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Friday, August 29, 2014

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First Quarter 2014 Survey of Professional Forecasters

Forecasters Predict Higher Growth and Lower Unemployment over the Next Three Years

The outlook for growth in the U.S. economy over the next three years looks stronger than that of three months ago, according to 45 forecasters surveyed by the Federal Reserve Bank of Philadelphia. On an annual-average over annual-average basis, the forecasters predict faster real GDP growth in 2014, 2015, and 2016. The forecasters see real GDP growing 2.8 percent in 2014, up from their prediction of 2.6 percent in the last survey. The forecasters predict real GDP will grow 3.1 percent in 2015, higher than their prediction of 2.8 percent in the last survey. For 2016, the forecast for real GDP growth, at 3.1 percent, is 0.4 percentage point higher than the last survey.

A brighter outlook for the unemployment rate accompanies the more positive outlook for growth. The forecasters predict that the unemployment rate will be an annual average of 6.5 percent in 2014, before falling to 6.1 percent in 2015, 5.7 percent in 2016, and 5.5 percent in 2017. The projections for 2014, 2015, and 2016 are below those of the last survey.

On the jobs front, the forecasters see little change in job growth in 2014. The forecasters' projections for the annual-average level of nonfarm payroll employment suggest job gains at a monthly rate of 187,700 in 2014 and 206,900 in 2015, as the table below shows. (These annual-average estimates are computed as the year-to-year change in the annual-average level of nonfarm payroll employment, converted to a monthly rate.)

Median Forecasts for Selected Variables in the Current and Previous Surveys
 
Real GDP (%)
Unemployment Rate (%)
Payrolls (000s/month)
Previous
New
Previous
New
Previous
New
Quarterly Data:

2014:Q1
2.5
2.0
7.1
6.7
187.0
177.4
2014:Q2
2.9
3.0
7.0
6.6
193.5
193.5
2014:Q3
2.9
2.8
6.9
6.4
201.8
195.2
2014:Q4
2.9
2.7
6.8
6.3
202.1
215.0
2015:Q1
N.A.
3.2
N.A.
6.2
N.A.
201.0
 
Annual Data (projections are based on annual-average levels):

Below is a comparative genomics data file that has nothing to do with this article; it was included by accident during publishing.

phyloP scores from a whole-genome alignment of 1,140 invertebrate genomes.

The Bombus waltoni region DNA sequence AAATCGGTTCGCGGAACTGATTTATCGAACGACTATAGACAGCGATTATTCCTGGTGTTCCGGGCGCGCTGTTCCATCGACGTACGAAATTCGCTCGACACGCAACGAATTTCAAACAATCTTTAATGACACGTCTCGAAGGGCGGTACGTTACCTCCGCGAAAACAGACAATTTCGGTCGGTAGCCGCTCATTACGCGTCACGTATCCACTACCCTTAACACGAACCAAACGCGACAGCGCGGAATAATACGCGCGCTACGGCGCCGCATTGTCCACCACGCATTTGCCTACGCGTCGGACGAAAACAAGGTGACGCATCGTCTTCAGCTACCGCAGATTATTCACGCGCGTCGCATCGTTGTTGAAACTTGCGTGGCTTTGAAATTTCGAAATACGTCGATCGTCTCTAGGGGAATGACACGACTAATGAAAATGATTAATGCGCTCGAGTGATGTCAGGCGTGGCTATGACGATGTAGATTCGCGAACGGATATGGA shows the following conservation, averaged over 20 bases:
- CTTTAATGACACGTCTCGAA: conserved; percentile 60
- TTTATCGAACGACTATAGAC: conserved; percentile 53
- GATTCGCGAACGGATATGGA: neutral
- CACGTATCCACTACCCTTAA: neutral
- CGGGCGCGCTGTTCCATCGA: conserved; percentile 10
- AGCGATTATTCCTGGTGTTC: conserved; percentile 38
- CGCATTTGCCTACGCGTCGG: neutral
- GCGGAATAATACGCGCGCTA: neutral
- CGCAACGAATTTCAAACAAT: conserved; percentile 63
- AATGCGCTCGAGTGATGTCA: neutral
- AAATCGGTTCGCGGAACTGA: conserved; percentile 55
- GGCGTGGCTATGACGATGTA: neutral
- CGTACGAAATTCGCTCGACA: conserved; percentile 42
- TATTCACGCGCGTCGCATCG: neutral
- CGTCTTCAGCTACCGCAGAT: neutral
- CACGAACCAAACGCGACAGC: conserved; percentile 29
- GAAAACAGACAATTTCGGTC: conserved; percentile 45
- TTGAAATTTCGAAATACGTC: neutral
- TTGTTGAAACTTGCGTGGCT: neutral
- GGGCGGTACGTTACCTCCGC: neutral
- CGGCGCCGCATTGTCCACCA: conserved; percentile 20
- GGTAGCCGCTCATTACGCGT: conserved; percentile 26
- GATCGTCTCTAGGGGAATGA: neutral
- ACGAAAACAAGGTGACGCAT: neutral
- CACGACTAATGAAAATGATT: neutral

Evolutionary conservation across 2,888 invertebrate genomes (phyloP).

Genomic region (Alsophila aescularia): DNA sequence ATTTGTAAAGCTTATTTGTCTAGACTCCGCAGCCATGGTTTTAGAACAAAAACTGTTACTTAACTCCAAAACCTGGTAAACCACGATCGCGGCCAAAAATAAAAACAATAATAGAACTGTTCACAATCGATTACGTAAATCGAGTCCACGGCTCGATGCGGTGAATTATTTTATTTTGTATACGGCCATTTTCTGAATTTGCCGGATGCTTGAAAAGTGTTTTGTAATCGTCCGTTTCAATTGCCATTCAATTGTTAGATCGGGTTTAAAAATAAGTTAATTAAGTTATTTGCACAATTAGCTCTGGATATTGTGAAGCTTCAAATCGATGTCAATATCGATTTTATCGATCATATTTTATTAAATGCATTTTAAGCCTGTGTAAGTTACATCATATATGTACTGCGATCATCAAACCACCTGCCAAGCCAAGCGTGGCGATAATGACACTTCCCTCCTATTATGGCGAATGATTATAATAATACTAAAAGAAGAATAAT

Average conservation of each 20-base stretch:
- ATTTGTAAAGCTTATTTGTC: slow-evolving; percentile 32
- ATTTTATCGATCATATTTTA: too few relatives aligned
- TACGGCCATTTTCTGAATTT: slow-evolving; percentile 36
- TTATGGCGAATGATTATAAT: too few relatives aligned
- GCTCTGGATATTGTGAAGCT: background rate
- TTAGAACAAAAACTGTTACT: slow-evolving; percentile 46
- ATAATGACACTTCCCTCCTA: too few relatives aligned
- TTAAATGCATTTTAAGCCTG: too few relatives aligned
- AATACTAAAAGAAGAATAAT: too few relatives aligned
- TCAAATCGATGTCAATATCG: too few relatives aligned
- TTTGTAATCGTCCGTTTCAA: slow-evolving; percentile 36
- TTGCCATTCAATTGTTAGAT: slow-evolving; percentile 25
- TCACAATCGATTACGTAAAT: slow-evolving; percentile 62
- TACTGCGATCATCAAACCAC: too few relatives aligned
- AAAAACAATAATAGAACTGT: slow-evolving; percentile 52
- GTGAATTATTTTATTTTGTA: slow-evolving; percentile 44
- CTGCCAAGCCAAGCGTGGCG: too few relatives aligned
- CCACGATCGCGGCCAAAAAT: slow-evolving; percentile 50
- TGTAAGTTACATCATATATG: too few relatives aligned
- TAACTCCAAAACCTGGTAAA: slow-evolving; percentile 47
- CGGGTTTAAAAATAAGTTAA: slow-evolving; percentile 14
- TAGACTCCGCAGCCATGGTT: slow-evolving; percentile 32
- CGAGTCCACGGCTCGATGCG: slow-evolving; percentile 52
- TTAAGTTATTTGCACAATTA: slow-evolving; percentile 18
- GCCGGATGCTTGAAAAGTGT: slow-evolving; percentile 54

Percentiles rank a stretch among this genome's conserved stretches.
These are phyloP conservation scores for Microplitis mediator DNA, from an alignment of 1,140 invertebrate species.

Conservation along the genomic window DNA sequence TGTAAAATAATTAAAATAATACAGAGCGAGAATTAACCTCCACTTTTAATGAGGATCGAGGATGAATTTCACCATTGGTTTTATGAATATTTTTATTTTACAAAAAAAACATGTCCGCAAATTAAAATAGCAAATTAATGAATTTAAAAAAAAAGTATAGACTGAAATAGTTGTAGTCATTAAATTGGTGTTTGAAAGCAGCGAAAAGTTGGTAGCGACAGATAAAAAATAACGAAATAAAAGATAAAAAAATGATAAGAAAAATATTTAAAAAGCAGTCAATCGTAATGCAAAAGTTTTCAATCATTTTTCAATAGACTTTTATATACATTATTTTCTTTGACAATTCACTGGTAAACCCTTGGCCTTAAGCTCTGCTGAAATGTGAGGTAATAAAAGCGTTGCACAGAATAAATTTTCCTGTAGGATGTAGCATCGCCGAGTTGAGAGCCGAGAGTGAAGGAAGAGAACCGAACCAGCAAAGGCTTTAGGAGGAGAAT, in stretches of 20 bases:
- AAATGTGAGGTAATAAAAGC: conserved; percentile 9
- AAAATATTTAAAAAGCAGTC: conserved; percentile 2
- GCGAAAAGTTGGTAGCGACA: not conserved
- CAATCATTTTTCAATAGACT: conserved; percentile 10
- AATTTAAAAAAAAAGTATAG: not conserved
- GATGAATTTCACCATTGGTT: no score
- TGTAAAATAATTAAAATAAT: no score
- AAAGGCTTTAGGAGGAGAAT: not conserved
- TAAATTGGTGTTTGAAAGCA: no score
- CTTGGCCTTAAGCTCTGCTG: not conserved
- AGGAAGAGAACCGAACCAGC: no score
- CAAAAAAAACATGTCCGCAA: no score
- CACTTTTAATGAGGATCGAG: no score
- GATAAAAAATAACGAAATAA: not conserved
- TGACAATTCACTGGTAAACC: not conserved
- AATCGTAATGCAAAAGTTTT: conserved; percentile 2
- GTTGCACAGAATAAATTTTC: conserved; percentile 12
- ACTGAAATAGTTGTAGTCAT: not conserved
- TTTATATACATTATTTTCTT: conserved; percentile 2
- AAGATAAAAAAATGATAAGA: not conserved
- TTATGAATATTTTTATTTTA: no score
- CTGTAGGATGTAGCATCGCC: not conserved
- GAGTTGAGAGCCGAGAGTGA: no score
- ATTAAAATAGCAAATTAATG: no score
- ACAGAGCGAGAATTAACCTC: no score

2014
2.6
2.8
7.0
6.5
189.9
187.7
2015
2.8
3.1
6.4
6.1
N.A.
206.9
2016
2.7
3.1
6.0
5.7
N.A.
N.A.
2017
N.A.
2.4
N.A.
5.5
N.A.
N.A.

A Note to Users of the Data for Density Projections and Long-Term Forecasts for the Rate on 10-Year Constant Maturity Treasury Bonds

We made two permanent changes to the survey's design. First, we changed the definitions of the bins for the density questions on unemployment and GDP inflation. For unemployment, we shaved 2 percentage points from the endpoints of each bin. For GDP inflation, we defined the endpoints of each bin to correspond with those of core CPI inflation and core PCE inflation.

Second, we changed the phrasing of the question for the long-term (10-year annual-average) rate on 10-year constant maturity Treasury bonds. This question, which appears only in first-quarter surveys, has always been ambiguous. In previous first-quarter surveys, we asked for the return on 10-year Treasury bonds over the next 10 years. It was never clear whether we meant the return to buying a 10-year Treasury bond on the survey date and holding it until maturity or whether we meant the average return from buying a 10-year constant maturity Treasury bond each quarter (or month or day) over the next 10 years and holding the bonds until they mature. We have changed the question to emphasize the latter: We now ask for the yield on 10-year constant maturity Treasury bonds, and we make it clear to the panelists that we mean the average yield in the current year and the following nine years. This adjustment to the way we now ask the question might or might not change the panelists' responses compared with the way they would have answered had we not changed the question.